This medical video focuses on the use of using robots in the rehab of stroke patients.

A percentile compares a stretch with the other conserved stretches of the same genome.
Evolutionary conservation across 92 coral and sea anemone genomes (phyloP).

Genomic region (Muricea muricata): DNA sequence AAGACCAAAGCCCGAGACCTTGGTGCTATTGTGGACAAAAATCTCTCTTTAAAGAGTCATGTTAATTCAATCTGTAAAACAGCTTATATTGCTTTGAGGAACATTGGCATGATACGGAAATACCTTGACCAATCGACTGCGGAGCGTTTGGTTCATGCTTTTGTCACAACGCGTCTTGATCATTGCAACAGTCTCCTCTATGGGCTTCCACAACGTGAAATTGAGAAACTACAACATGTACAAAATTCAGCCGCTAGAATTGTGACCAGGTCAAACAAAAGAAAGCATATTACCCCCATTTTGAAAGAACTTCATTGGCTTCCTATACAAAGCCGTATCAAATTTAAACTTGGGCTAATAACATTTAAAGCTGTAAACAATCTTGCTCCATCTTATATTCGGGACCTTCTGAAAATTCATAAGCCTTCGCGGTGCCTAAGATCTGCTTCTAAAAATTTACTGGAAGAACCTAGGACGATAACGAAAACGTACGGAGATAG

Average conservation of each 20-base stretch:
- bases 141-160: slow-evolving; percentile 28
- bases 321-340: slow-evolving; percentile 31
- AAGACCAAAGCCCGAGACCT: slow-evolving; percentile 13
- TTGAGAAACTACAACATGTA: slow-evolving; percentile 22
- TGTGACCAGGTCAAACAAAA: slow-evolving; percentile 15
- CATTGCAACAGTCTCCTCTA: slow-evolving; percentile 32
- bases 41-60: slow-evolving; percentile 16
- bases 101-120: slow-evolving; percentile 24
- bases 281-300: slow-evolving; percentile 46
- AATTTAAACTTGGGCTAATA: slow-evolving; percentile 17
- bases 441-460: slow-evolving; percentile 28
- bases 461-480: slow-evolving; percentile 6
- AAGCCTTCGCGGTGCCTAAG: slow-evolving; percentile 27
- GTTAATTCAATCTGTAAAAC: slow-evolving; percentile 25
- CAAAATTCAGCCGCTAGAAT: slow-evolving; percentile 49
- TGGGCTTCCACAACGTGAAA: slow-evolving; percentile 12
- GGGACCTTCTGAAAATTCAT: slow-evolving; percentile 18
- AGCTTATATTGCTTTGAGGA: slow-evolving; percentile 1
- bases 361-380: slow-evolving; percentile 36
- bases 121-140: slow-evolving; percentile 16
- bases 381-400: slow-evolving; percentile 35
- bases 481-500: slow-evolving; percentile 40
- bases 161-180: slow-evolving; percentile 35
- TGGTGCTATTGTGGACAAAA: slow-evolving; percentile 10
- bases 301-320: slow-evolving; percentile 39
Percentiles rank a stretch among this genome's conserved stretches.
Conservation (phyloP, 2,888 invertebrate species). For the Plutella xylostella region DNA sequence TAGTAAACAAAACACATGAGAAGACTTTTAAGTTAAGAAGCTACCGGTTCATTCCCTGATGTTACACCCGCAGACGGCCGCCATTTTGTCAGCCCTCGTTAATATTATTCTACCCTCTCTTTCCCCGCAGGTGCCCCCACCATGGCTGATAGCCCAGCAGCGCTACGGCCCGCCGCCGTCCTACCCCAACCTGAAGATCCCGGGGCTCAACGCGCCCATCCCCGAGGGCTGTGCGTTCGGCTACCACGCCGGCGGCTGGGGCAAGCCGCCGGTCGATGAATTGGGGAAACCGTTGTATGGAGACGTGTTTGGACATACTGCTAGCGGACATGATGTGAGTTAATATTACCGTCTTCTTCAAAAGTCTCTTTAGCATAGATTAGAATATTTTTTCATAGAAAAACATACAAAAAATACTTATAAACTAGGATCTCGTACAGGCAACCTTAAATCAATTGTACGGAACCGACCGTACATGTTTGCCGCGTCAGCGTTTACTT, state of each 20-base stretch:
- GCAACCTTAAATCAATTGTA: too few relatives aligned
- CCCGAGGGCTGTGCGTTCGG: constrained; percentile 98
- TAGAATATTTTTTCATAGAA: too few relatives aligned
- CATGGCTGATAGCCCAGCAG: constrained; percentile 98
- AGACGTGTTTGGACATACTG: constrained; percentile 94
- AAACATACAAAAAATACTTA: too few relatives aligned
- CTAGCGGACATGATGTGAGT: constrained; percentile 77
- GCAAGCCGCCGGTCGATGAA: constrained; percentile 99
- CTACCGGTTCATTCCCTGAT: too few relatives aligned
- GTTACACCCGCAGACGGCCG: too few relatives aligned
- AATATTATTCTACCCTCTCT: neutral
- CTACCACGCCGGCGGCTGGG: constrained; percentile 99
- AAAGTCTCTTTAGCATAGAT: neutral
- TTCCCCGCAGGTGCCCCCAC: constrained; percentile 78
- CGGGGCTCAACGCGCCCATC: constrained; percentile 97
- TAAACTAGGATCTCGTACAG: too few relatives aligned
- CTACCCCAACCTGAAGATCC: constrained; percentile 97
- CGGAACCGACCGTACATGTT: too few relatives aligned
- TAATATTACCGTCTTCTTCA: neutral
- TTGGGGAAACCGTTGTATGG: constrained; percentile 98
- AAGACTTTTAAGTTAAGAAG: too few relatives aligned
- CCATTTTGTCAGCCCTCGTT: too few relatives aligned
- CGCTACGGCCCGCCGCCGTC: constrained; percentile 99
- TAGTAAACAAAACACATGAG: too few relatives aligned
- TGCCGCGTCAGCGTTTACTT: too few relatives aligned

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Jennifer Matthews: Bill Journey spent his life running. He ran his first Chicago Marathon in 1974. Bill Journey: I ran it in two hours and 38 minutes and four seconds. Jennifer Matthews: Then, 12 years ago, Bill had a stroke. Bill Journey: I said, you got to be kidding. How did I have a stroke? I just got through running this morning, and you're talking about a stroke? Jennifer Matthews: With his right side paralyzed, Bill grew dependent on a cane. Bill Journey: I'm so skeptical about falling, falling, falling. Jennifer Matthews: Then, two years ago Bill met a robot called KineAssist. Dr. Elliot Roth: The KineAssist does a lot of what you might call the dirty work or the heavy work. Jennifer Matthews: Therapists used to hold patients up, but now the robot does that. It helps improve walking and balance. Dr. David Brown: If they lose their balance or fall over to the side, the device will catch them and will hold them up in a straight position. Jennifer Matthews: That feature lets Bill move in ways he couldn't before. He even plays catch with his therapist while standing on foam. If he loses his balance, he's in safe hands. The robot's sensors detect Bill's movements, so it can move with him. The machine weighs 500 pounds, but Bill only feels the weight of his body. Dr. David Brown: It gives him more freedom, more independence in his movements. Jennifer Matthews: After using a cane for a decade, Bill is finally able to walk without it, after just three weeks with the KineAssist. Bill Journey: It helped me a lot ... a whole lot. Jennifer Matthews: Now, even in a strong Chicago wind, Bill is confident he'll stay on his feet. This is Jennifer Matthews reporting.

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